University of Geneva (Switzerland)

  

The University of Geneva is a public university in Geneva, Switzerland. It was founded by John Calvin in 1559 as a theological seminary. In the 17th century, it became a center for Enlightenment scholarship, and in 1873 it dropped its religious affiliations and became officially secular. Today, the university is the second-largest university in Switzerland with a student enrollment of over 13,000. It has programs in many fields but is especially noted for its programs in international relations, law, and scientific research. The University of Geneva’s website>>

Geneva Center for Education and Research in Humanitarian Action

 In 1998, the University of Geneva created the Programme plurifacultaire en action humanitaire (PPAH) with the support of several faculties and humanitarian organizations. The initial objective was to offer senior actors high-quality university training which met their needs and reflected the worldwide reputation of Geneva as an international and humanitarian centre.  For six years PPAH offered a diploma of advanced university studies in humanitarian action.  In 2004, the program was radically transformed at the suggestion of the rector of Geneva University and became the Programme interdisciplinaire en action humanitaire (PIAH).  Several educational courses were offered including the Master of advanced studies (MAS) in humanitarian action in cooperation with a number of humanitarian organizations. Learn more>>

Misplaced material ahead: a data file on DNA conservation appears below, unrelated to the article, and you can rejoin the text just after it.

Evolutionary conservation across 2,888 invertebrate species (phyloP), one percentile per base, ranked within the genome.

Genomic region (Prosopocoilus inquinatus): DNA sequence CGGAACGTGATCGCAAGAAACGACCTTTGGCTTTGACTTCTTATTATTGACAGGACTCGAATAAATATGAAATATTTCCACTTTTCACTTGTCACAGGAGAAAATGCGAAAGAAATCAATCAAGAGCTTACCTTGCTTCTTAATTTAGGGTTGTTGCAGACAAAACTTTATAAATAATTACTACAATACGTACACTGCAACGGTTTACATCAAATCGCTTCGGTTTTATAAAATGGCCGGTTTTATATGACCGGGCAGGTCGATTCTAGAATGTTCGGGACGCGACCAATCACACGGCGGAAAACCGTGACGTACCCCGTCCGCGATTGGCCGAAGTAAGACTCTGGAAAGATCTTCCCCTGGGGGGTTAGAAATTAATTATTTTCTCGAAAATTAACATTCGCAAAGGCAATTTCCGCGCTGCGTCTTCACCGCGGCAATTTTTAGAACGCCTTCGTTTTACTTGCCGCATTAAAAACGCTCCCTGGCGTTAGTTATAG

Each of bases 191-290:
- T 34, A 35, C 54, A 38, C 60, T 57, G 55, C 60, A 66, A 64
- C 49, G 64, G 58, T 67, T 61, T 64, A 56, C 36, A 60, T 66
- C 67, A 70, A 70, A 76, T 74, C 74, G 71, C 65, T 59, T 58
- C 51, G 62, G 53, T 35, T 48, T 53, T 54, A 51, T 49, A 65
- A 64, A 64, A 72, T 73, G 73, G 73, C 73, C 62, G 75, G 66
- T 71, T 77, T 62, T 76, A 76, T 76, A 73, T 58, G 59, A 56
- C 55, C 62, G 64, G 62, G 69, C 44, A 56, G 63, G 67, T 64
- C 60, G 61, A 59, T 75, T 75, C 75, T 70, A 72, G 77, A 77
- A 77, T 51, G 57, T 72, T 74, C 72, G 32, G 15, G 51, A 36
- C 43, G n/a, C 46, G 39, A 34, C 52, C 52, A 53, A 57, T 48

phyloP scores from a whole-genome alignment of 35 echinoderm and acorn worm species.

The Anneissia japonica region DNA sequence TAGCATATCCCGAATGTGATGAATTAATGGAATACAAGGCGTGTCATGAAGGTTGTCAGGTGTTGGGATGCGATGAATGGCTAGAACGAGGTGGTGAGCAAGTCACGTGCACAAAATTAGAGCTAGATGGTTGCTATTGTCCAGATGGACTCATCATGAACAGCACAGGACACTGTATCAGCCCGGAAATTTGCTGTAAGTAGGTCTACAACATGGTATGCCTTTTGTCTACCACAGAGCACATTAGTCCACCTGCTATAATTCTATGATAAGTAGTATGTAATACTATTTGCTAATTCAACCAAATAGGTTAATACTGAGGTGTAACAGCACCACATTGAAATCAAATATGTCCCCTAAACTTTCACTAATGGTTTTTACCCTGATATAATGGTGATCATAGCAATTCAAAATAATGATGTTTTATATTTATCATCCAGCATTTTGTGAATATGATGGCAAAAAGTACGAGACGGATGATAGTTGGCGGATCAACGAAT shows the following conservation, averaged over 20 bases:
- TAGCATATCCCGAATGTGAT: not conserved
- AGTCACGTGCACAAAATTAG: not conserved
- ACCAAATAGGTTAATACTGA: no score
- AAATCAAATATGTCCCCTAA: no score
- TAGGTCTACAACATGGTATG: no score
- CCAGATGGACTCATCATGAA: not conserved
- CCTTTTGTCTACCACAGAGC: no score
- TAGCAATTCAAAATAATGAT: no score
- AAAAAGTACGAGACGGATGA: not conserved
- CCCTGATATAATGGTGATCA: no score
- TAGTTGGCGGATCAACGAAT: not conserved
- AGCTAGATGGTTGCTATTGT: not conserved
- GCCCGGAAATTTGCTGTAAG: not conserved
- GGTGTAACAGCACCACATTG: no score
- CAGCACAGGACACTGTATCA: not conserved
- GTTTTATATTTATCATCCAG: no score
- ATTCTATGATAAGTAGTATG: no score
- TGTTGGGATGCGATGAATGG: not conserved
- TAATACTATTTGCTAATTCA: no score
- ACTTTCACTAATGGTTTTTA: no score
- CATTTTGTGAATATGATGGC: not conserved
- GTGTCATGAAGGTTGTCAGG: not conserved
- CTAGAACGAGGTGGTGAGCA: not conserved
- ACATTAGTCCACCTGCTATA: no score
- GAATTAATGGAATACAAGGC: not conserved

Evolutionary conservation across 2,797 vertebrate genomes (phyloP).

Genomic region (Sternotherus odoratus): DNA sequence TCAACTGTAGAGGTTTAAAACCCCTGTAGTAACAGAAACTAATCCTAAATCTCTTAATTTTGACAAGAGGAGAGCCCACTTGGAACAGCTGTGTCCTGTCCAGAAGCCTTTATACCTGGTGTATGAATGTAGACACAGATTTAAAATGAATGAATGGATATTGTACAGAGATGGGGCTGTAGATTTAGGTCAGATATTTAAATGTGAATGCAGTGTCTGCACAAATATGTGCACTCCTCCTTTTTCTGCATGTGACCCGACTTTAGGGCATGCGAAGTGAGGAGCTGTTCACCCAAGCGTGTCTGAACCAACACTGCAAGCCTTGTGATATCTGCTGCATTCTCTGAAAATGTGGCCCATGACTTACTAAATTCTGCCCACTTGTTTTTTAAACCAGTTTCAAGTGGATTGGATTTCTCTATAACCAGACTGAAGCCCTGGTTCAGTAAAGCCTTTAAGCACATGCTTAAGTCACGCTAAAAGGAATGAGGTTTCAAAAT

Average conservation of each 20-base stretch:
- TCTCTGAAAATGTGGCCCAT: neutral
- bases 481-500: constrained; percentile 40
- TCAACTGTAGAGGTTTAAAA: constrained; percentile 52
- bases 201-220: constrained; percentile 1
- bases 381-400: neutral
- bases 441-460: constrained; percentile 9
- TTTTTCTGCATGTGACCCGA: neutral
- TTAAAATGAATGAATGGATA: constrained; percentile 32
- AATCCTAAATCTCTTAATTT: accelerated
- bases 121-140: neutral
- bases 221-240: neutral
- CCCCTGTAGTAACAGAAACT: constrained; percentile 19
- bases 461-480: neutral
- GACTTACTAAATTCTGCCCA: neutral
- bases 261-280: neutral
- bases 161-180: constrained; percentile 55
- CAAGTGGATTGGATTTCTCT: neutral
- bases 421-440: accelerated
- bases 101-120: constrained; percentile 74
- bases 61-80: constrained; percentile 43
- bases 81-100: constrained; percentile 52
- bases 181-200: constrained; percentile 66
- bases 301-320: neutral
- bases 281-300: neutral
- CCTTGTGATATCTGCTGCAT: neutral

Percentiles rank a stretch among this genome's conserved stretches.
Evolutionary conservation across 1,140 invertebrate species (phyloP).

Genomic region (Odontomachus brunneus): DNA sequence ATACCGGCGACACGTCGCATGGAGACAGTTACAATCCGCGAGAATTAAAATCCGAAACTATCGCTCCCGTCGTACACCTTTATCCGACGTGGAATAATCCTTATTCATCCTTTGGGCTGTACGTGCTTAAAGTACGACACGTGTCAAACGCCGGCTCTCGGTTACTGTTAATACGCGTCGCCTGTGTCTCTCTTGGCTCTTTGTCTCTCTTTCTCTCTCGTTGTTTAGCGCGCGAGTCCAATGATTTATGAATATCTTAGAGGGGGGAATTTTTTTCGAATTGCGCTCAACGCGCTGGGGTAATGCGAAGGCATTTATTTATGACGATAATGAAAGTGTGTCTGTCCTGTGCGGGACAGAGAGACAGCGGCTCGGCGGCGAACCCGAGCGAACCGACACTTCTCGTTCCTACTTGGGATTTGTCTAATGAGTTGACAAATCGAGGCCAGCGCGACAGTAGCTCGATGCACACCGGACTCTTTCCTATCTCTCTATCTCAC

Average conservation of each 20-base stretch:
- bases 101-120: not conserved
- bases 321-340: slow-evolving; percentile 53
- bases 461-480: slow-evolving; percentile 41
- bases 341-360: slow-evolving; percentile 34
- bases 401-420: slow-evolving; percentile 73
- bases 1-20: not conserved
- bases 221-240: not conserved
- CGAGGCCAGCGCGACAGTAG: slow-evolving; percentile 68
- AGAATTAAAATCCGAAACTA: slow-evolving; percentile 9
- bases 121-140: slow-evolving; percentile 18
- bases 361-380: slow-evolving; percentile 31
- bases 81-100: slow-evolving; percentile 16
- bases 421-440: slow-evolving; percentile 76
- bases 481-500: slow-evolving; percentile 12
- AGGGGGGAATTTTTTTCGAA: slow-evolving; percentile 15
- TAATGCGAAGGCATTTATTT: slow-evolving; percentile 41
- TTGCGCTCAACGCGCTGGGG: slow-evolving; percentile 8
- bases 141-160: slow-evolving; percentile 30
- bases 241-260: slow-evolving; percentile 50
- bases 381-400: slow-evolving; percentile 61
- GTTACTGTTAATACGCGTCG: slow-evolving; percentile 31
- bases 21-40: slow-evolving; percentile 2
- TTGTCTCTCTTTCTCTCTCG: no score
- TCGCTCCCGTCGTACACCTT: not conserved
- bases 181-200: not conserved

Bike to the University

 One social responsibility program undertaken by the University of Geneva is called "Bike to the University." University employees and students are encouraged to bike to campus with incentives such as a team competition and a prize drawing for all participants. The Faculty of Medicine has launched this campaign to encourage better health in the university community, and also to reduce their environmental footprint. Learn more>>